TV's two most important antiheroes return this week.
One's the violent leader of a criminal organization who's always one step ahead of the law. The other is Tony Soprano.
James Gandolfini is back in fine form as the final season of "The Sopranos" begins (9 p.m. Sunday, HBO). But Michael Chiklis' dirty cop Vic Mackey is more vicious than ever as "The Shield" gets under way (10 p.m. Tuesday, FX), and he shouldn't be overlooked.
As some of my favorite wrestlers would put it, they're like twin brothers from different mothers. And both have changed the face of TV.
The public fell hard and fast for Tony Soprano, proving that no matter how evil his actions or unhealthy his behavior, viewers will embrace any main character if he's compelling enough.
That influence can be felt across HBO and Showtime, from "Deadwood's" mesmerizing whore-runner Al Swearengen (Ian McShane) to "Dexter's" serial-killing title character (Michael C. Hall) and even "The Tudors' " hot-tempered Henry VIII (Jonathan Rhys Meyers).
But more importantly, Tony Soprano made Vic Mackey possible. That Mackey was able to match the mobster step by brutal step was impressive. That he was able to do it on basic cable was downright groundbreaking.
The difference is subtle, but important. Viewers must willfully seek out HBO and pay a premium for it. And with that comes the understanding that the channel provides adult fare: raw language, some nudity and extreme violence.
FX, on the other hand, comes bundled with dozens of "safe" channels with no picking and choosing.
Say you signed up for cable because you like history specials, "The Andy Griffith Show" reruns and the occasional cooking show. Then one day you stumble upon "The Shield," and before you can say, "Honey, is that the guy from 'The Commish'?," Mackey's cursing a blue streak, beating a pedophile with a phone book and shooting a fellow cop in the head.
The pioneering Mackey didn't simply open the door for other high-profile series, he kicked it off its hinges, splintered the frame and dragged viewers kicking and screaming from the safety of network dramas, over broken glass and used needles, and into the gritty back alley of basic cable. And then he kicked them in the groin.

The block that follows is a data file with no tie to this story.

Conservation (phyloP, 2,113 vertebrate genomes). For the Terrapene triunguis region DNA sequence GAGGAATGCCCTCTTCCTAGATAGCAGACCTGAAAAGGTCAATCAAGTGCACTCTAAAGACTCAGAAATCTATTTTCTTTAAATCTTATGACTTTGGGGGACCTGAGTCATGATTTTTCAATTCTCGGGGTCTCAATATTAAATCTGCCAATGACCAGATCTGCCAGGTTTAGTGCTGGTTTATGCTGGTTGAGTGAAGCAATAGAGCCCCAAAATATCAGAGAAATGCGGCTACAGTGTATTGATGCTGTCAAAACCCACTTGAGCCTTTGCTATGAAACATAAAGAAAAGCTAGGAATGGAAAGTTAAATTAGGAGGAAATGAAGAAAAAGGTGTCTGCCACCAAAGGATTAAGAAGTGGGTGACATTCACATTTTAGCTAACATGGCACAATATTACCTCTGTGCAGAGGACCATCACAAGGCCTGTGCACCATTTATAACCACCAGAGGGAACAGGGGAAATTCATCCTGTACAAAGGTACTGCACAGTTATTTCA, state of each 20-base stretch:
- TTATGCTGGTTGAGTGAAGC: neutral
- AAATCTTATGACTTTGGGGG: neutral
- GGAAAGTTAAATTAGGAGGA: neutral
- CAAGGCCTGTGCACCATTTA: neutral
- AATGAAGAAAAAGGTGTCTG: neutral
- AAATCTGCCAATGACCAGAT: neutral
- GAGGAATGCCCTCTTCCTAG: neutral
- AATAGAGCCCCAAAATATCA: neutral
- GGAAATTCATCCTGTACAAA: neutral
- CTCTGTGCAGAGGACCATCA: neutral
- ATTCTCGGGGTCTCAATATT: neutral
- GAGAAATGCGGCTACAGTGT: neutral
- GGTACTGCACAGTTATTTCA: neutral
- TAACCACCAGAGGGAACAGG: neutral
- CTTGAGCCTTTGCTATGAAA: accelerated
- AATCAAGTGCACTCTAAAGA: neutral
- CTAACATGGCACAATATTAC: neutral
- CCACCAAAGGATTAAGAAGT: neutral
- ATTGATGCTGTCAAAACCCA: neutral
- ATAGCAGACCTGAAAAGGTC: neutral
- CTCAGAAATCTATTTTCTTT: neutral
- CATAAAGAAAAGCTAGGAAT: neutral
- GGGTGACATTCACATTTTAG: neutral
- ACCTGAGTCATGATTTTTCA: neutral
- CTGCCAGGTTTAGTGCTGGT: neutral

Before "The Shield," original basic cable dramas looked like USA's "Pacific Blue," which followed dull-but-hot bicycle cops on beach patrol, and TNT's "Thunder in Paradise," which starred Hulk Hogan and a really fast boat.
But after "The Shield's" unprecedented success -- Chiklis won an Emmy in 2002, and he and the series both won Golden Globes in 2003; all basic cable firsts -- the landscape changed.
Now, you've got the rest of FX's stellar dramatic lineup: "Rescue Me," "Nip/Tuck" and "The Riches," with a legal drama starring Glenn Close in the works.
Close, a five-time Oscar nominee, already spent a season on "The Shield." Forest Whitaker followed her the next year for all of last season and part of this one, bookending his Oscar-and-everything-else-winning role in "The Last King of Scotland."
Not to be outdone, "Rescue Me's" most recent season boasted three Oscar winners. Granted, two of them were Marisa Tomei and Tatum O'Neal, but it's still an achievement. The third, though, was Susan Sarandon, and that gave the series a whole new level of credibility.
Clearly inspired by the success of FX is the slate of TNT originals, led by "The Closer." The crime drama, which won a Golden Globe for Kyra Sedgwick, is about to be joined by Treat Williams as a transplant surgeon in "Heartland" and Oscar-winner Holly Hunter as a detective who talks to her guardian angel in "Saving Grace."
Had "The Shield" not broken so many boundaries, Close and Hunter wouldn't have been caught dead watching a basic cable series, let alone starring in one. Those roles would have gone to Nancy McKeon and Yasmine Bleeth, and even that would have been a big deal.
Coincidentally -- or not; I'm going with not -- one of Hunter's "Saving Grace" co-stars is Kenneth Johnson. He's best known as "The Shield's" Detective Curtis Lemansky, whose murder fuels this new batch of episodes.
That Mackey's got his hands in everything.
Reality roundup: "The Apprentice" (10 p.m. Sunday, KVBC-TV, Channel 3) and "Pussycat Dolls Present: The Search for the Next Doll" (9 p.m. Tuesday, KVCW-TV, Channel 33) come to the Strip for this week's episodes. And the made-in-Vegas "The Ultimate Fighter 5" debuts (10 p.m. Thursday, Spike TV).
Christopher Lawrence's Life on the Couch column appears on Mondays. E-mail him at email@example.com.